We filmed our footage, for both the Music Video and the Documentary Video, using a Canon MD205 camera with this footage then being uploaded to the Apple Mac computer after filming sessions.

For editing, the program Final Cut Express was used, with Photoshop being used for the Digipak and Magazine advert. The Chroma Key effect is the tool used in Final Cut Express to cut out the GreenScreen backdrop.

Thursday, 10 December 2009

Stuart's Evaluation

In what ways does your media product use, develop or challenge forms and conventions of real media products?

Our music video and products linked to the music we selected in many ways. Our green screen work was based in the lyrics, with backgrounds coming from mentioned locations. For example, the first line mentions a “Summer Desert Night”, so this was our first background. Our video is also linked to the style of our video. The indie rock style of the song is more suited to a performance video over a concept video.

The green screening in our video limited the lighting we could use. Obviously, our video backgrounds had a particular lighting, and so when filming we had to match the light to the scene, as well as limiting shadows on the green screen.

We attempted to show generalisations of band members with their costume. Our guitarist was given a headband, outlandish hair and gloves to tie in with a glam rock style. Our singer played with his hair, suggesting vanity often linked with a frontman.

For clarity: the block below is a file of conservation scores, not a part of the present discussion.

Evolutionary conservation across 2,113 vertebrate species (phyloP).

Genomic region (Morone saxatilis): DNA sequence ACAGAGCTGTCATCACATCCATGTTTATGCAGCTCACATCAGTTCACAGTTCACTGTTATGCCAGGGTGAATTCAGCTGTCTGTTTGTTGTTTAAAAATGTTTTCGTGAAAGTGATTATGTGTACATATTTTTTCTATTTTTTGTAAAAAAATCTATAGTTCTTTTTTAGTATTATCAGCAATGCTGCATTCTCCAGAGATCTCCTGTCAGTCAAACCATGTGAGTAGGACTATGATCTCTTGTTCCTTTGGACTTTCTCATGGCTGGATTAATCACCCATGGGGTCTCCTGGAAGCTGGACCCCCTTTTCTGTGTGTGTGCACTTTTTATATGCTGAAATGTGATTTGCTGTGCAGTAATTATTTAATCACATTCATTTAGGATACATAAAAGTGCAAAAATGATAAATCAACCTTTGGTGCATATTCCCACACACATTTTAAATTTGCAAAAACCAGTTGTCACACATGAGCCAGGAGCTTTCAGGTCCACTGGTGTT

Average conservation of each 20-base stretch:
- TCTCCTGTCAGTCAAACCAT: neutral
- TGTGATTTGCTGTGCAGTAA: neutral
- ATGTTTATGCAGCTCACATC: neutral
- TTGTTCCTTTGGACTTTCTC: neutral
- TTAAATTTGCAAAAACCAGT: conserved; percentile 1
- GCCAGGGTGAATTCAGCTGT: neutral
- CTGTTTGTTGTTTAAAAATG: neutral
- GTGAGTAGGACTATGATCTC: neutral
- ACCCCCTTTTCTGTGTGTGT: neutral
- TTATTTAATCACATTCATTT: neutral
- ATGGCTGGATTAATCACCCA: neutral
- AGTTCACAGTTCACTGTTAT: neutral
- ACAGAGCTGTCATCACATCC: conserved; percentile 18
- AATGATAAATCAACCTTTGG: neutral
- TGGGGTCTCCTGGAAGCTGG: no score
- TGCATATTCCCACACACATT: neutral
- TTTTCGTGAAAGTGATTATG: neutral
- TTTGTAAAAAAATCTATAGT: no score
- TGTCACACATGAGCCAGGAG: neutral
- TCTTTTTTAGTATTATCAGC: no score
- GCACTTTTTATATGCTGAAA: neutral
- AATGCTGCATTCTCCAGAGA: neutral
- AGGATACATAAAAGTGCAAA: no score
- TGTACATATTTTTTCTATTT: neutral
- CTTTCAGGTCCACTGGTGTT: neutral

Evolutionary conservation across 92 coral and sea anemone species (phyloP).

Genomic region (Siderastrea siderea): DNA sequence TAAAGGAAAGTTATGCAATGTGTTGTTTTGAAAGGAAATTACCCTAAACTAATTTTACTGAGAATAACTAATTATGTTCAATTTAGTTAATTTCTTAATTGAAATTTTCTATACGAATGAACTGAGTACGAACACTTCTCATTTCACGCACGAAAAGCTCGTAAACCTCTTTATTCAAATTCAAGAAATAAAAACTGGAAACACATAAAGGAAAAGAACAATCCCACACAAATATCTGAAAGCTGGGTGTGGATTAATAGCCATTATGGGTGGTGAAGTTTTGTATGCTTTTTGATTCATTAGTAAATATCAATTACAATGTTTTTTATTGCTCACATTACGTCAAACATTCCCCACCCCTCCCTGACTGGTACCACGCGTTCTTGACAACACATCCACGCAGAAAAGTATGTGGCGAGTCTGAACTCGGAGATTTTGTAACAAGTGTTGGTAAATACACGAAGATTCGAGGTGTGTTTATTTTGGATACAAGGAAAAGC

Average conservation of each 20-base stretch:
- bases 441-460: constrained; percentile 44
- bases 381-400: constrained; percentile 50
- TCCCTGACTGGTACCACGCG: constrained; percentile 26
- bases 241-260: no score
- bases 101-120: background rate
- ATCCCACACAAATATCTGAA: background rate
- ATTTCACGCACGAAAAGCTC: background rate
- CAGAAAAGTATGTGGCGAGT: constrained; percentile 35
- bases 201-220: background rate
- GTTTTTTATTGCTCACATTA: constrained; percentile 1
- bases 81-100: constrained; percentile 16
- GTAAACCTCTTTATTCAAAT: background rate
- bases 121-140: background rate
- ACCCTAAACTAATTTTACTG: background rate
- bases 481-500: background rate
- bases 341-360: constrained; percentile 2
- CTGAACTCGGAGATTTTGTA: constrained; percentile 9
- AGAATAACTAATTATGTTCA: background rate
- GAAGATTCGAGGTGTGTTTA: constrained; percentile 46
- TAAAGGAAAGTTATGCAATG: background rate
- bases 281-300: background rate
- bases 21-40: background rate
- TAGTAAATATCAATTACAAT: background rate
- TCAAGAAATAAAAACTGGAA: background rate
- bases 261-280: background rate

Our video links to many other videos of recent years. The idea that we would have all 4 band members as the same person was influenced by Rick Astley’s “Take Me To Your Heart”, in which Astley is shown performing in, filming and directing his own music video.

Our backgrounds were inspired by several different videos. Metallica’s
“I Disappear” shows the band playing in a desert setting, with cutaways linking to the lyrics. “Vertigo”, a U2 video, shows the band in a desert, playing whilst many different visual effects are used around them.

How effective is the combination of your main product and ancilliary texts?

Our digipack was obviously influenced by the famous “Abbey Road EP”, as is shown by the parody of the scene. This album cover is widely regarded as one of the best ever, so our reference to this pays homage to album covers.

Our magazine advert is typical of any album advert for a music video. Standard conventions of a video advert, such as release date, reviews and tracks from the album are included around a central image of the band.

We attempted to make sure our ancillary texts were as similar to the video as possible. Screen caps of the background from the video were used to relate to the video, and photographs of the band had them in the same costumes. The name and the band name sign were taken straight from the video.

What have you learnt from your audience feedback?

Feedback from our teacher led to a re-rendering of our video backgrounds. Steve thought that the backgrounds we had made would be more active, and so re-rendering them moved us from a single frame per verse to several.

Class feedback for the rough cut was of limited use, although this was mostly due to the unfinished nature of the video. As all our footage was not green screened at this point, most of the feed back was on this, although we also received comments on a strong performance and good lip syncing.